PB: Do you separate optic from haptic? Mind/concept/optical and body/physicality/haptic?

JE: Well, I don’t think I can pull them apart. In a painting, with paint, the optical and touch are linked. The transparency and color of a form are optical, but the way the form is drawn and somehow holds weight and heaviness, that is haptic. For me I think I am trying to develop a vocabulary with painting that brings those things closer together.

PB: Philosophically we can talk about how these things have been pulled apart. The optical and the mind have been elevated while touch and the physical have been more maligned.

JE: Well, it is just part of the nuts and bolts of painting—I need to be conscious of the physicality of paint as a painter.

PB: Yes, but as a painter, do you think that this bringing the haptic and optic together is important to do? Does it speak some truth about experience?

JE: I think it is about intimacy, about touch.

Abstraction, Ethics, Evolution

PB: I like to use this term “becoming” when I see your work. The forms look like they are willing themselves into other forms. Birth and change comes to my mind. But you use the word “metamorphosis.”

JE: I am often looking for that tipping point between something that is being formed and being unformed. Actually, this is what my painting has been part of from the beginning, for the past 25 years. … I think of it as a tipping point between something coming into fruition or something dissolving. That dialectic has always been something that has interested me. It isn’t a conceptual interest so much as it is something I can’t get away from. As soon as I start to create a structure I start to want to take it apart again. It’s almost something that I can’t analyze about my own motives.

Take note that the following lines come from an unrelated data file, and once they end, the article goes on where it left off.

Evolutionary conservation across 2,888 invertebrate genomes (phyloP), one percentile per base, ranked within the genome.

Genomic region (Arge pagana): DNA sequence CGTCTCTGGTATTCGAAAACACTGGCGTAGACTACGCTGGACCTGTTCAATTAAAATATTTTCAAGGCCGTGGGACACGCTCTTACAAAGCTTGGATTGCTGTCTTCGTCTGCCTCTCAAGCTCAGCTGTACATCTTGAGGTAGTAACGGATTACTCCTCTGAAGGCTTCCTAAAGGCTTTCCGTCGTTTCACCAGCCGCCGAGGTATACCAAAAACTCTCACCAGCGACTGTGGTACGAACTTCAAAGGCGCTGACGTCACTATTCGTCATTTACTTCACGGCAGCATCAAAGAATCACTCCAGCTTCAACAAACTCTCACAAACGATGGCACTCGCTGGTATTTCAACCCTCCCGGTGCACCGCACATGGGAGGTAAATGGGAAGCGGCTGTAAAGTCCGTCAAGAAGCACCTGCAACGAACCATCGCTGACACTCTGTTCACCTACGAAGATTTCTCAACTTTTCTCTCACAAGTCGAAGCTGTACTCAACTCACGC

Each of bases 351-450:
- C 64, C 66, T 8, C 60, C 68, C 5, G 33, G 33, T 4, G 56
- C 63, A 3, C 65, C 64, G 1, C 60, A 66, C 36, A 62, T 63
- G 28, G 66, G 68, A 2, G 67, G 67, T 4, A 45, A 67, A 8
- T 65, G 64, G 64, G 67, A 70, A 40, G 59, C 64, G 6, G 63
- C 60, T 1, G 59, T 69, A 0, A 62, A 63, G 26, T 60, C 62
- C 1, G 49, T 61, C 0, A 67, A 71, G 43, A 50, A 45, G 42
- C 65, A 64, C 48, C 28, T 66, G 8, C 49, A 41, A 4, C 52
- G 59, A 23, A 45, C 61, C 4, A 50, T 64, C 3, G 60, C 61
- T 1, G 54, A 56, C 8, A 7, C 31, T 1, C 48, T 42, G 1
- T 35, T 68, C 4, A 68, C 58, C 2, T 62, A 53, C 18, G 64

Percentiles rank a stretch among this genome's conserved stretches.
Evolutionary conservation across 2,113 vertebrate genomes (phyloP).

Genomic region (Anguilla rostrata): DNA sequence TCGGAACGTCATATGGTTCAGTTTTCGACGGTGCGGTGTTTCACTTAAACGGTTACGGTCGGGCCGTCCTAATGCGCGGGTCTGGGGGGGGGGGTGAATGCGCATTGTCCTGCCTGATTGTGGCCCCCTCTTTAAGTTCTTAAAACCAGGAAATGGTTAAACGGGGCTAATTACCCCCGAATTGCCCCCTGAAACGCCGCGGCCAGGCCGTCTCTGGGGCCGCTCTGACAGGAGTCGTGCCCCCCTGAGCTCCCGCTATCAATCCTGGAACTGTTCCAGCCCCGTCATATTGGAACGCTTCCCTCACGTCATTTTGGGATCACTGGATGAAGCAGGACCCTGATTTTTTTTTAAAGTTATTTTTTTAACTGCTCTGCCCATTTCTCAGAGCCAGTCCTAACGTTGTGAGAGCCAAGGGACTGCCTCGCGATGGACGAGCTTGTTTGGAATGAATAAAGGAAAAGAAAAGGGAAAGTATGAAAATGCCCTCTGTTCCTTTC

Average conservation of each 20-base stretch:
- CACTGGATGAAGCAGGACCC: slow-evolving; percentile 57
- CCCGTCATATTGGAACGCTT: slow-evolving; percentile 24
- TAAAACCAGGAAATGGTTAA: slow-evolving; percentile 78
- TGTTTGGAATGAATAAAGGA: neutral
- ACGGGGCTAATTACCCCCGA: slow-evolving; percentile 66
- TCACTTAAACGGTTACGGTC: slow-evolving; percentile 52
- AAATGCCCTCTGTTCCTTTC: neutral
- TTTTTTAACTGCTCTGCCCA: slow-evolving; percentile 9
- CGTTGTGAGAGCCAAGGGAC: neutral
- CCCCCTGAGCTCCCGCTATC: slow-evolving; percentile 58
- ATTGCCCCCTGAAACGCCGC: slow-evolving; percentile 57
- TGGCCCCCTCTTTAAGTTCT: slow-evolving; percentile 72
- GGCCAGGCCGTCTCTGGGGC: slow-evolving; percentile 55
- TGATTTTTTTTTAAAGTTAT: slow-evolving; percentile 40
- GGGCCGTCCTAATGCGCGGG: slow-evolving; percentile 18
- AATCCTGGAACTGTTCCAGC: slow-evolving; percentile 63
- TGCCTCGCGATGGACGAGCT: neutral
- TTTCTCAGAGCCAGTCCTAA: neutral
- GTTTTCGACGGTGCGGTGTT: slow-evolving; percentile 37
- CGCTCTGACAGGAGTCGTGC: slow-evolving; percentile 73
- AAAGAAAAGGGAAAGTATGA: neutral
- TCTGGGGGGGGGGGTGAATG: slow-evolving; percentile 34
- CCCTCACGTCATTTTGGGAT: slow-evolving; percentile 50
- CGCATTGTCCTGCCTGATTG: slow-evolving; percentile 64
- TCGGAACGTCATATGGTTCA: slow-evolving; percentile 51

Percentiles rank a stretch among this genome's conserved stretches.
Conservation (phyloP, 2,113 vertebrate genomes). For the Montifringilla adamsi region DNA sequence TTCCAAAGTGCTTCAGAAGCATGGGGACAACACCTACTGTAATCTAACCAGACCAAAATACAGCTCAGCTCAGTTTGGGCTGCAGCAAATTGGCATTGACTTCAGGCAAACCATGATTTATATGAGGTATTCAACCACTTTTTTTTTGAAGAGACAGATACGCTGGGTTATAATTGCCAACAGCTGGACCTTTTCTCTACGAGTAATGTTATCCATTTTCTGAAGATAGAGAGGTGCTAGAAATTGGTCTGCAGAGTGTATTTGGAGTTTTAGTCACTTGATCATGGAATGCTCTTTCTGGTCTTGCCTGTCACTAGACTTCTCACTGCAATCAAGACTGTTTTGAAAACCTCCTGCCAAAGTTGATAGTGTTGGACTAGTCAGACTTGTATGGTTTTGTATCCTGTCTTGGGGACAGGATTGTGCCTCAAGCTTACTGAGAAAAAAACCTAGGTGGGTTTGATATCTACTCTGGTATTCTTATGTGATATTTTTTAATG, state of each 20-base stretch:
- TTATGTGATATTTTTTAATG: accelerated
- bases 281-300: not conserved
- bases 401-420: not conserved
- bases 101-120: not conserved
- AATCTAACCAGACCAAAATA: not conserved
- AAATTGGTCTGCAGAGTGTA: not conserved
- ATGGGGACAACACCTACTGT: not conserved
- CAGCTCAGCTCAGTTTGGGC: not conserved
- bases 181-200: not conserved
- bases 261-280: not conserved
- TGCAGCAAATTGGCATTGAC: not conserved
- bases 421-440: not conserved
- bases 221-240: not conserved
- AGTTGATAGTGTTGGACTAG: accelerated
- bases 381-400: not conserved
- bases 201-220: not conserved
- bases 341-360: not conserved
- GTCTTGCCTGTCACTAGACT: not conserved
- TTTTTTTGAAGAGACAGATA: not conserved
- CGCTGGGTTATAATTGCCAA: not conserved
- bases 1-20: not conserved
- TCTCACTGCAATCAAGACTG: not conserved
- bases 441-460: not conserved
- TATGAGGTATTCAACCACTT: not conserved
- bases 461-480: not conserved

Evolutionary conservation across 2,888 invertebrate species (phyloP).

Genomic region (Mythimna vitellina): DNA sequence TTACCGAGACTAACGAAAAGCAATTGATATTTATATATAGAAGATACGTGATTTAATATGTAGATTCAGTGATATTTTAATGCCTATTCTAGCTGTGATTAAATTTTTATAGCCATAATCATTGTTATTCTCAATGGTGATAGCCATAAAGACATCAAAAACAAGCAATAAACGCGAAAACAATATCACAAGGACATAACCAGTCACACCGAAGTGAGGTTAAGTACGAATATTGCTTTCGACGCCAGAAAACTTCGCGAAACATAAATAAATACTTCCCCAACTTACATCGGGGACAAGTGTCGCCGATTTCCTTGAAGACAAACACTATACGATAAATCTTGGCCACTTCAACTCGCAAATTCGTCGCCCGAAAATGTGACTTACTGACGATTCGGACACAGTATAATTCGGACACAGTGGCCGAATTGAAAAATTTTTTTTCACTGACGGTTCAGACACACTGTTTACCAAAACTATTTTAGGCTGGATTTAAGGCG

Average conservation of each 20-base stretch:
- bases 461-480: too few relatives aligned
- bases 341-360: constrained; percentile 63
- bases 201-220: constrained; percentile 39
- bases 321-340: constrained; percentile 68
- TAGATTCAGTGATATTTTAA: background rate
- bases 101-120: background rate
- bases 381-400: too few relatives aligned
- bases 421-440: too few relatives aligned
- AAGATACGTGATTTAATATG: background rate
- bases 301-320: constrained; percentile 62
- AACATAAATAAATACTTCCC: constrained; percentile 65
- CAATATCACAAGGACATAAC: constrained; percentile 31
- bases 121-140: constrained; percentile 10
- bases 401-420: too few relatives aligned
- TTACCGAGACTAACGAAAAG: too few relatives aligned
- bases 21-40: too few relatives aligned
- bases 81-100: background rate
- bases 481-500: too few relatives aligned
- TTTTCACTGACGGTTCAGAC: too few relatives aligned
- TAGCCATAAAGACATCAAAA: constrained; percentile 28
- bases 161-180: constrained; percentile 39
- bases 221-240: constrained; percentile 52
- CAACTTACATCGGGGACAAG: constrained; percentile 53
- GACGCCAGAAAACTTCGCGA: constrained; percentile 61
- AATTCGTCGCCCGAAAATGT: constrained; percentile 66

PB: Is this tied to your ideas about Darwin?

JE: Darwin is the architect of metamorphosis in biology. In this work I was trying to get at that idea about how metamorphosis needs a restraining force.

PB: Speaking of restraint . . . These original sources—the still-lifes– contain and direct your mark-making in a way that might not happen if these paintings were pure abstractions. It might be that working so intently from your original sources does not allow your painting to be abstract, or expressionism..

JE: Yes, in metamorphosis, how does something keep from becoming just anything? That goes back to the idea of consequence. It is somehow tied into the idea of agency and ethics.